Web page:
Thursday, July 24, 2008 | 6:58 p.m.
What do you do when your profit is down in the double digits and near-term profits are uncertain?
If you're Steve Wynn, you tell investors to suck it up or look elsewhere to buy stock. And you say it in the kind of tone teachers use to reprimand spoiled children.
Other CEOs – likely facing similar double-digit declines in their profit columns – are no doubt working on optimistic-sounding speeches for their investors. But Wynn, at least with regard to the U.S. economy, chose to play it straight, saying he was concerned about the reduction in flights to Vegas and that there was little he could do to shore up profits during the slowdown.
"If there's less traffic, you make less money. Live with it," Wynn said.
There aren't any big secrets or innovative ways to save money in the gaming business, Wynn said. They're simple, like keeping rooms less clean, offering flowers and linens that aren't as fresh, replacing carpets less often and cutting staff. But doing such things "is a mistake" and breaks an unspoken contract with staff and customers who expect better, he said. By this point in the discussion, it was clear that he was referring to competitors that may already have crossed that line.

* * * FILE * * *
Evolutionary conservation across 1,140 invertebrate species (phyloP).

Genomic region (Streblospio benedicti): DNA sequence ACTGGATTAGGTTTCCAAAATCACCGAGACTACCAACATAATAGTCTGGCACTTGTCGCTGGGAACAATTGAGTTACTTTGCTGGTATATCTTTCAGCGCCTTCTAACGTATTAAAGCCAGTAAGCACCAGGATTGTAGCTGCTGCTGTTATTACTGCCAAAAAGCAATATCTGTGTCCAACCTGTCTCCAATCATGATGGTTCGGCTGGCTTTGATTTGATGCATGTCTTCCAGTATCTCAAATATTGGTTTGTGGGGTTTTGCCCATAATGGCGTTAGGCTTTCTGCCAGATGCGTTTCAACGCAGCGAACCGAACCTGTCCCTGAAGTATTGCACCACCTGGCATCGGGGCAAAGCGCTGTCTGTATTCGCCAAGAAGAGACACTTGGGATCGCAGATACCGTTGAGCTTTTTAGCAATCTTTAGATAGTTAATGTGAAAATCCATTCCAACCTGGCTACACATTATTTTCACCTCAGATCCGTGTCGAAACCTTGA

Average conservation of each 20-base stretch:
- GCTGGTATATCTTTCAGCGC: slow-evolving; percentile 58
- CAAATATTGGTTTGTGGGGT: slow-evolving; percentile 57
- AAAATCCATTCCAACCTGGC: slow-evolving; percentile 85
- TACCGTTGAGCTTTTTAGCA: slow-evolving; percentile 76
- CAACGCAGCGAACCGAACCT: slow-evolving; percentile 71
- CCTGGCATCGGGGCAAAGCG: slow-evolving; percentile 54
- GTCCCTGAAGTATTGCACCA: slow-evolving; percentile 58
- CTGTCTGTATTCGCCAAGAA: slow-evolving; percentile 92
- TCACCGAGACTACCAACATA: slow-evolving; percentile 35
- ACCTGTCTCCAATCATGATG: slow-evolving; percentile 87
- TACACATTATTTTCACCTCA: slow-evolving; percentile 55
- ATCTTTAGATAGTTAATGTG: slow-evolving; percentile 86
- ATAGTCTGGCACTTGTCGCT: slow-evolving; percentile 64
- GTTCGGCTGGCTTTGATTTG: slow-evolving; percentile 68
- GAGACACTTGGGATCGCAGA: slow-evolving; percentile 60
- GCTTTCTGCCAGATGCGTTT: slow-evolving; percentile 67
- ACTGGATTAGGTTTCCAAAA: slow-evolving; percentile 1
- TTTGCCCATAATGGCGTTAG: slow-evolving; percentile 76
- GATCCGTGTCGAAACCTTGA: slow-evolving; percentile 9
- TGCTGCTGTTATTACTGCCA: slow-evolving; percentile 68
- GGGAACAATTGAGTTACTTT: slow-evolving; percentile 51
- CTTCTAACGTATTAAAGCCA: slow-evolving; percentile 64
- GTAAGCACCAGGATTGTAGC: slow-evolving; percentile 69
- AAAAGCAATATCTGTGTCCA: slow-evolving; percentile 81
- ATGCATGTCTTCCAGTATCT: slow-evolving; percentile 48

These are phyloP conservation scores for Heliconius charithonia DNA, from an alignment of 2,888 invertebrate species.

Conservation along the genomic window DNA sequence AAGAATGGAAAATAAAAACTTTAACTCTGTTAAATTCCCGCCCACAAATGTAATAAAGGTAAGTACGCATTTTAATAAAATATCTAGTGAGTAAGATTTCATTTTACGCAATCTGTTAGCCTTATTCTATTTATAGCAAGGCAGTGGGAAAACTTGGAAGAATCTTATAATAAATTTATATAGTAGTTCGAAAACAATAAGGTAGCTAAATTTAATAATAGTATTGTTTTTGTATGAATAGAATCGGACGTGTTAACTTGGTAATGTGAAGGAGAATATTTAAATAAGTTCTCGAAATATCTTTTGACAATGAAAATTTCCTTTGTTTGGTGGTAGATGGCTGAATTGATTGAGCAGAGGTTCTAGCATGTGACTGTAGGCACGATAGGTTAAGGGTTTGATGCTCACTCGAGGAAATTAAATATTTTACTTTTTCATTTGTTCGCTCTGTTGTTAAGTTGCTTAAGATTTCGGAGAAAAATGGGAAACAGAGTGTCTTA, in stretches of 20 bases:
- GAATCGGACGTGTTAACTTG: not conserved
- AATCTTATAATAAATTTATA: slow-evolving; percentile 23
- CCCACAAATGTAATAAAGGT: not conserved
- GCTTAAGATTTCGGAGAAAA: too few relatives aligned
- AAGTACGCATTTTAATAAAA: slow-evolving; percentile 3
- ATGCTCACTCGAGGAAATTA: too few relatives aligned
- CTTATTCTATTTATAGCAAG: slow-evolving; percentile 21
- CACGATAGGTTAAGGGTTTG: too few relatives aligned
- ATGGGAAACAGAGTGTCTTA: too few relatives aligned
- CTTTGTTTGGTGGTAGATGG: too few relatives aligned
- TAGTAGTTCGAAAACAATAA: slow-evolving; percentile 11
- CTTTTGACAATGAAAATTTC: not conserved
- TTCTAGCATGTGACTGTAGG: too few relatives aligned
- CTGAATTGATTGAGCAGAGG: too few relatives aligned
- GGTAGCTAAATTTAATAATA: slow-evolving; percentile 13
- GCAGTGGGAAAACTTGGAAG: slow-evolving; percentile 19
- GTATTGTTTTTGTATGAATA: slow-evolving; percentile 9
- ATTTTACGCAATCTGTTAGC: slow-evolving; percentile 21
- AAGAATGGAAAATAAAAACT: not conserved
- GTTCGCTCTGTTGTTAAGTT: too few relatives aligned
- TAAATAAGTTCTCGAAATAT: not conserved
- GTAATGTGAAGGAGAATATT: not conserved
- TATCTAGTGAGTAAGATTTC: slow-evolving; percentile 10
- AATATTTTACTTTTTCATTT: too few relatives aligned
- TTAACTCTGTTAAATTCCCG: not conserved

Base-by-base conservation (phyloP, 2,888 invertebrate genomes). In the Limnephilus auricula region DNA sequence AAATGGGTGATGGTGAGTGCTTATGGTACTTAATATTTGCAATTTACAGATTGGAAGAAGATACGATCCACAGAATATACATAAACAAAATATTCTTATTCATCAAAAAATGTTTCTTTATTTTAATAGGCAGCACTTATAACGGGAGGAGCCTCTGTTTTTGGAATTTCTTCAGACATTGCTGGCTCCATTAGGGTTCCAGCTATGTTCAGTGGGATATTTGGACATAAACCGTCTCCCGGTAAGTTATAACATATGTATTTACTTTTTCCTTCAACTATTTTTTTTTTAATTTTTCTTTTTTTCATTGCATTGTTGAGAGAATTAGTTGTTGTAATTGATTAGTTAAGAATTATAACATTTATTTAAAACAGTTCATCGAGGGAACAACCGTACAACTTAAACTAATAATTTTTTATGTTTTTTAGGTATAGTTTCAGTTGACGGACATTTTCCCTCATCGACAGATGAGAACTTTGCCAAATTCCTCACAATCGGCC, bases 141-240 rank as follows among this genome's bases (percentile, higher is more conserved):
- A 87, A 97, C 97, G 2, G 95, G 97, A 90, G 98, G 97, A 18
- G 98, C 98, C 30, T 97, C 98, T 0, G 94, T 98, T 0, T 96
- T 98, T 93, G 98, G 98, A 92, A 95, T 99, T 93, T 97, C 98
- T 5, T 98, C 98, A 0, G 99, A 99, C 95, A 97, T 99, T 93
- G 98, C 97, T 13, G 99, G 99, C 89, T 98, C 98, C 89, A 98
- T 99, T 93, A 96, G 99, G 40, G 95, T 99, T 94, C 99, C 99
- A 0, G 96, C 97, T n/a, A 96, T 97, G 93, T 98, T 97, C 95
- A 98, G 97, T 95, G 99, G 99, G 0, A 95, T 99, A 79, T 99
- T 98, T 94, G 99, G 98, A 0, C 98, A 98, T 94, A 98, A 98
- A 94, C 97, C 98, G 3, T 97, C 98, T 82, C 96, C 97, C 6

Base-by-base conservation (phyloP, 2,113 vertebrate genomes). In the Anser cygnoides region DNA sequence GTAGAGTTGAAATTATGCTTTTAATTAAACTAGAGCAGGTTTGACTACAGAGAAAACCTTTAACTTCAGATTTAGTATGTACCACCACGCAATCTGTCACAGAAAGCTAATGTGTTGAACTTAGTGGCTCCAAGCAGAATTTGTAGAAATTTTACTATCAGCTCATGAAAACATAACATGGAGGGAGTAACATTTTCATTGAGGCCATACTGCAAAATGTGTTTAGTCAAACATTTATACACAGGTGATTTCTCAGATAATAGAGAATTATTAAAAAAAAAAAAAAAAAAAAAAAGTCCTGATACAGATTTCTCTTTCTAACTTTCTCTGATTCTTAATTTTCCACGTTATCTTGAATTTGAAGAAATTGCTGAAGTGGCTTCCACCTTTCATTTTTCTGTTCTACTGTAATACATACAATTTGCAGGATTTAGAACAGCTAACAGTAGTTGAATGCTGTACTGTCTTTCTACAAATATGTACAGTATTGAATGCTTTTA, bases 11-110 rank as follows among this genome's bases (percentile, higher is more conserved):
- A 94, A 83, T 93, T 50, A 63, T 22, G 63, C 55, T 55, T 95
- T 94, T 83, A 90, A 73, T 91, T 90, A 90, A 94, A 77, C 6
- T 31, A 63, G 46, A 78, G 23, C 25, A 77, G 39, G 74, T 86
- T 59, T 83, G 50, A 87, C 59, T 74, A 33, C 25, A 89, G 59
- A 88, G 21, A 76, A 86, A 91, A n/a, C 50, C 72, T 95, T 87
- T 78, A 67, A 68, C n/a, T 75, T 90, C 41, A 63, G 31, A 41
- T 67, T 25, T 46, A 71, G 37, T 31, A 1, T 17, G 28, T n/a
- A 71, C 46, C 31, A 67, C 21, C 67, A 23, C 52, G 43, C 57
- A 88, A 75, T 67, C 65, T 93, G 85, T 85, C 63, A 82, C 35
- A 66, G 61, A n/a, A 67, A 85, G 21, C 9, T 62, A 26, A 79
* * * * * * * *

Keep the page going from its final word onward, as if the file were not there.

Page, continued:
Overall, profit tripled at Wynn Resorts and revenue rose 20 percent in the second quarter versus a year ago, partly driven by a 50 percent increase in revenue at the company's resort in Macau, which is considered the most high-end casino in that market and is raking in big profits in spite of keen competition for Chinese customers.
And yet, the earnings report from Wynn Resorts, the first of the major Las Vegas operators to report second quarter earnings, wasn't welcome on Wall Street because it revealed just how bad things are at home. Second quarter operating profit at the company's Wynn Las Vegas property was down 29 percent compared with a year ago while Wynn Macau was up 68 percent over the same period. Budgets for both Encore resorts under construction in Las Vegas and Macau rose slightly, to $2.3 billion and $700 million, respectively.
Wynn lashed out at the media for its exaggerated coverage of the junket rep wars in Macau, saying his company didn't participate in competitors' money-losing battle to attract junket reps, who bring high-rollers to casinos in exchange for a cut of casino winnings.
"The status of journalism associated with gaming is deplorable," he said.
Wynn also belittled competitors who "chased each other in a circle", outbidding each other with ever-higher junket rep payments, while Wynn Resorts stuck to paying reps a rate close to the rate cap of 40 percent of winnings that Macau's government is expected to impose in order to settle the escalating rate war.
"It looked like a dumb thing to do, to blow your margin," he said. "Every Second-rate management team has tried to buy business."